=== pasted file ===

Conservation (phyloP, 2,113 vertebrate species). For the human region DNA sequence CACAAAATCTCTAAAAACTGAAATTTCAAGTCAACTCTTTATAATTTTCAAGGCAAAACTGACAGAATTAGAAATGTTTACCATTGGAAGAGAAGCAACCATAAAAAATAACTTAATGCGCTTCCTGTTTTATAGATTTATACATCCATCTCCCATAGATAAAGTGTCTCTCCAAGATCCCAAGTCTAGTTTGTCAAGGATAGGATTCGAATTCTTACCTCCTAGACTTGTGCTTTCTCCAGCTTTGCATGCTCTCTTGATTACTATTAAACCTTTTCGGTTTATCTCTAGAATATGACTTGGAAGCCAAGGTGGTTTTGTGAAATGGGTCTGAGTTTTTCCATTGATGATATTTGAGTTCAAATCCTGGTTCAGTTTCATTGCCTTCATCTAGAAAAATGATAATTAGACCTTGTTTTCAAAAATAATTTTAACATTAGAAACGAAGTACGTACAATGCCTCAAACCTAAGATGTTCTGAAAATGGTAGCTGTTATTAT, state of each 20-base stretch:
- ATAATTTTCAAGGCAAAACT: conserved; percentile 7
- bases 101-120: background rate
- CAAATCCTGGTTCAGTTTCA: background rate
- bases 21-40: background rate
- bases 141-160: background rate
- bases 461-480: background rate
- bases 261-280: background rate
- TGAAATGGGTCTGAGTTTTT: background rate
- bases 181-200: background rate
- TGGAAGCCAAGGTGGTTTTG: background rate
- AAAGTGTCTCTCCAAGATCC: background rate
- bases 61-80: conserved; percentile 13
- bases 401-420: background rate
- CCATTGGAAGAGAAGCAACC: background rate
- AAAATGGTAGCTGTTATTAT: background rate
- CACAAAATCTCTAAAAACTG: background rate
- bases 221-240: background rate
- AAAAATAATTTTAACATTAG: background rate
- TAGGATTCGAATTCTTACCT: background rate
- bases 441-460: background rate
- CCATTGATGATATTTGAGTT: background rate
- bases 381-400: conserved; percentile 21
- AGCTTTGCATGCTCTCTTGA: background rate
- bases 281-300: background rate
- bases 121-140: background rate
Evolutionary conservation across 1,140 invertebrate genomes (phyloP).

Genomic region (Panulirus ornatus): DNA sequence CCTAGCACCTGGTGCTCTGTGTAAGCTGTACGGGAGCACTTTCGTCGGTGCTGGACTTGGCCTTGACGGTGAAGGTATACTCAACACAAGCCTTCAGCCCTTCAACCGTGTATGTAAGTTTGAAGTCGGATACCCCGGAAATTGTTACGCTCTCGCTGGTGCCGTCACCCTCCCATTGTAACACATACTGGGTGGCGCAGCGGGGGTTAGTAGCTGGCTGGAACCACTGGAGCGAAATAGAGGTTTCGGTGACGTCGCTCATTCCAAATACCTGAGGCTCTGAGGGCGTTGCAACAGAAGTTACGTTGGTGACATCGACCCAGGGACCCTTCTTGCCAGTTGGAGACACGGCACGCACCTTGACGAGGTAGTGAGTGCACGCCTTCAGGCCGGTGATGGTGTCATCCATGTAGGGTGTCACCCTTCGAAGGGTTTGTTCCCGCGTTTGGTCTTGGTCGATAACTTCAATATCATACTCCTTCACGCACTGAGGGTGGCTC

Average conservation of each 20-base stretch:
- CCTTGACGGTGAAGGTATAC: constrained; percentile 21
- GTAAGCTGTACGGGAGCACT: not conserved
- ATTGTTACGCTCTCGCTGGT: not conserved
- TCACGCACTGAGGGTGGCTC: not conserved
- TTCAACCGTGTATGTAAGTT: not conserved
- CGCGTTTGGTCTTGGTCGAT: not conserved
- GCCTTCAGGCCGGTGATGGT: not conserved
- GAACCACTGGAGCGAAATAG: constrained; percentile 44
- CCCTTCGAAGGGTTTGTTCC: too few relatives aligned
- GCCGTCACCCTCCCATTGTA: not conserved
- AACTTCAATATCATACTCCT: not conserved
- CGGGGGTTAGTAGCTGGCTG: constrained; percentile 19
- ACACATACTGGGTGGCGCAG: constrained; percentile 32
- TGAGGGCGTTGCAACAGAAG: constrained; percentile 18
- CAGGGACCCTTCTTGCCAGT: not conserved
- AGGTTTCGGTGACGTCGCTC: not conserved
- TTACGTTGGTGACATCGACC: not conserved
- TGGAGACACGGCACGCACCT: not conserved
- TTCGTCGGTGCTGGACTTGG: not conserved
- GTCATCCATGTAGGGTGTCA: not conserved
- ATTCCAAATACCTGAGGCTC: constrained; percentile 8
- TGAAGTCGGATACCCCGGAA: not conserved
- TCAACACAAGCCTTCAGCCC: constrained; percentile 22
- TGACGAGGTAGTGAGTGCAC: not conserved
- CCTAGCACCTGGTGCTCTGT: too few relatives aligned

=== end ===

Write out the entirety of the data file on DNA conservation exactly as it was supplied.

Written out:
Conservation (phyloP, 2,113 vertebrate species). For the human region DNA sequence CACAAAATCTCTAAAAACTGAAATTTCAAGTCAACTCTTTATAATTTTCAAGGCAAAACTGACAGAATTAGAAATGTTTACCATTGGAAGAGAAGCAACCATAAAAAATAACTTAATGCGCTTCCTGTTTTATAGATTTATACATCCATCTCCCATAGATAAAGTGTCTCTCCAAGATCCCAAGTCTAGTTTGTCAAGGATAGGATTCGAATTCTTACCTCCTAGACTTGTGCTTTCTCCAGCTTTGCATGCTCTCTTGATTACTATTAAACCTTTTCGGTTTATCTCTAGAATATGACTTGGAAGCCAAGGTGGTTTTGTGAAATGGGTCTGAGTTTTTCCATTGATGATATTTGAGTTCAAATCCTGGTTCAGTTTCATTGCCTTCATCTAGAAAAATGATAATTAGACCTTGTTTTCAAAAATAATTTTAACATTAGAAACGAAGTACGTACAATGCCTCAAACCTAAGATGTTCTGAAAATGGTAGCTGTTATTAT, state of each 20-base stretch:
- ATAATTTTCAAGGCAAAACT: conserved; percentile 7
- bases 101-120: background rate
- CAAATCCTGGTTCAGTTTCA: background rate
- bases 21-40: background rate
- bases 141-160: background rate
- bases 461-480: background rate
- bases 261-280: background rate
- TGAAATGGGTCTGAGTTTTT: background rate
- bases 181-200: background rate
- TGGAAGCCAAGGTGGTTTTG: background rate
- AAAGTGTCTCTCCAAGATCC: background rate
- bases 61-80: conserved; percentile 13
- bases 401-420: background rate
- CCATTGGAAGAGAAGCAACC: background rate
- AAAATGGTAGCTGTTATTAT: background rate
- CACAAAATCTCTAAAAACTG: background rate
- bases 221-240: background rate
- AAAAATAATTTTAACATTAG: background rate
- TAGGATTCGAATTCTTACCT: background rate
- bases 441-460: background rate
- CCATTGATGATATTTGAGTT: background rate
- bases 381-400: conserved; percentile 21
- AGCTTTGCATGCTCTCTTGA: background rate
- bases 281-300: background rate
- bases 121-140: background rate
Evolutionary conservation across 1,140 invertebrate genomes (phyloP).

Genomic region (Panulirus ornatus): DNA sequence CCTAGCACCTGGTGCTCTGTGTAAGCTGTACGGGAGCACTTTCGTCGGTGCTGGACTTGGCCTTGACGGTGAAGGTATACTCAACACAAGCCTTCAGCCCTTCAACCGTGTATGTAAGTTTGAAGTCGGATACCCCGGAAATTGTTACGCTCTCGCTGGTGCCGTCACCCTCCCATTGTAACACATACTGGGTGGCGCAGCGGGGGTTAGTAGCTGGCTGGAACCACTGGAGCGAAATAGAGGTTTCGGTGACGTCGCTCATTCCAAATACCTGAGGCTCTGAGGGCGTTGCAACAGAAGTTACGTTGGTGACATCGACCCAGGGACCCTTCTTGCCAGTTGGAGACACGGCACGCACCTTGACGAGGTAGTGAGTGCACGCCTTCAGGCCGGTGATGGTGTCATCCATGTAGGGTGTCACCCTTCGAAGGGTTTGTTCCCGCGTTTGGTCTTGGTCGATAACTTCAATATCATACTCCTTCACGCACTGAGGGTGGCTC

Average conservation of each 20-base stretch:
- CCTTGACGGTGAAGGTATAC: constrained; percentile 21
- GTAAGCTGTACGGGAGCACT: not conserved
- ATTGTTACGCTCTCGCTGGT: not conserved
- TCACGCACTGAGGGTGGCTC: not conserved
- TTCAACCGTGTATGTAAGTT: not conserved
- CGCGTTTGGTCTTGGTCGAT: not conserved
- GCCTTCAGGCCGGTGATGGT: not conserved
- GAACCACTGGAGCGAAATAG: constrained; percentile 44
- CCCTTCGAAGGGTTTGTTCC: too few relatives aligned
- GCCGTCACCCTCCCATTGTA: not conserved
- AACTTCAATATCATACTCCT: not conserved
- CGGGGGTTAGTAGCTGGCTG: constrained; percentile 19
- ACACATACTGGGTGGCGCAG: constrained; percentile 32
- TGAGGGCGTTGCAACAGAAG: constrained; percentile 18
- CAGGGACCCTTCTTGCCAGT: not conserved
- AGGTTTCGGTGACGTCGCTC: not conserved
- TTACGTTGGTGACATCGACC: not conserved
- TGGAGACACGGCACGCACCT: not conserved
- TTCGTCGGTGCTGGACTTGG: not conserved
- GTCATCCATGTAGGGTGTCA: not conserved
- ATTCCAAATACCTGAGGCTC: constrained; percentile 8
- TGAAGTCGGATACCCCGGAA: not conserved
- TCAACACAAGCCTTCAGCCC: constrained; percentile 22
- TGACGAGGTAGTGAGTGCAC: not conserved
- CCTAGCACCTGGTGCTCTGT: too few relatives aligned